The International Computer Security Association has information about viruses and hoaxes at http://www.ncsa.com/services/consortia/anti-virus/alerthoax.html. Never download a file for use unless it is from a trusted source. Word and Excel files, in particular, should be scanned for macro viruses.

For computing and networking news and notes that should be of interest to IBS users see http://www.colorado.edu/IBS/DAC/news.html. If you have computing problems, questions, or comments send e-mail to SSDAC@Colorado.EDU.


Profile: Anna Secor

Islamist Resurgence in the Context of Global Trends

Anna Secor has been awarded a dissertation grant from the National Science Foundation to conduct research in Turkey in 1998-99. She completed her B.A. in English at Oberlin College in 1992, and her M.A. in Geography at the University of Colorado-Boulder in 1996. She is currently a Globalization and Democracy trainee working with John O'Loughlin in the Political and Economic Change Program.

The broad objective of this dissertation research is to place the Islamist resurgence in the context of global trends and to explore these questions through a case study of Islamist support in Istanbul. Turkey has seen an unprecedented groundswell of support for Islamist politics since the early 1990s. Although popular electoral support brought Islamist party (Refah Party) politicians to power in local (1994) and national (1995) elections, the party, which has now been banned, came increasingly under fire from those who support "secular democracy," most notably the military, state elite, and elements of the urban upper and upper-middle classes.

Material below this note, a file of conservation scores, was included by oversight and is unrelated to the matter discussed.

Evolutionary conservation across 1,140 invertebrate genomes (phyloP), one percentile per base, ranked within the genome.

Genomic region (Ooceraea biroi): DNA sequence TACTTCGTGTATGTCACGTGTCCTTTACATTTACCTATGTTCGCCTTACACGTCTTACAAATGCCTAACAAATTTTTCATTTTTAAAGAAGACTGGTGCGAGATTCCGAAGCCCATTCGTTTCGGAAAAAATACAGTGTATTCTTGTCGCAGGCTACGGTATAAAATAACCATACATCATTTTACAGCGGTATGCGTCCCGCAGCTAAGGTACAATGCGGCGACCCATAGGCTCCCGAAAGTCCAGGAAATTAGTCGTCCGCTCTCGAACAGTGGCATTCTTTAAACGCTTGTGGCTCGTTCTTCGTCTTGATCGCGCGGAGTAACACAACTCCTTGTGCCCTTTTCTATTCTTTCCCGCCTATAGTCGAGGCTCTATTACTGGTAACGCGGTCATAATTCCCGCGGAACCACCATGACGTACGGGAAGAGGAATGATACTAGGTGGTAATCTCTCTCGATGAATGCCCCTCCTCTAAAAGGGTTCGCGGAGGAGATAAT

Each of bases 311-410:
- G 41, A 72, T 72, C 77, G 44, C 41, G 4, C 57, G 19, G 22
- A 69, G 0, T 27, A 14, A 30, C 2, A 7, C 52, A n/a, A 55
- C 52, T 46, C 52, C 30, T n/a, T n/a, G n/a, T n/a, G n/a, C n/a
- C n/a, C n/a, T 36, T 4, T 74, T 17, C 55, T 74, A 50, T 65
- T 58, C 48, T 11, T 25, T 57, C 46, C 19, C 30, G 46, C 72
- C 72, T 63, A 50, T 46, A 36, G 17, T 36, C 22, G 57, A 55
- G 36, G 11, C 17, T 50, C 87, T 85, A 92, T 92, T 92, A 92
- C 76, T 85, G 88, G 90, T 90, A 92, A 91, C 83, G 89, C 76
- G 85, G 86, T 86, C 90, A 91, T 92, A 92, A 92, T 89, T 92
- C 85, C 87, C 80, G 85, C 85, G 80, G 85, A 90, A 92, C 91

Turkey is not alone in its contentions with Islamist political mobilization. In many Middle Eastern states that sixty or eighty years ago, adopted a modernizing nationalist ideology (such as Iran, Algeria, Tunisia, Egypt and Turkey), the second half of the twentieth century has been marked by the rise of Islamist movements. The growth of political mobilization around Islamic agendas is often interpreted as a response to the failures, both economic and spiritual, of "modernization" projects undertaken by such regimes as the Pahlavi Shah's in Iran or Ataturk's in Turkey. On the other hand, Islamism has been viewed as a counterpoint to globalization processes, a manifestation of the paradoxical emergence of particularistic identities at a time of increasing global integration through transnational economic flows and communication technologies. My dissertation project will place these global-level explanations for the rise of Islamist politics within an integrated theoretical framework of modernization and globalization to explore the rise of Islam in Turkish politics and the role of women in the movement.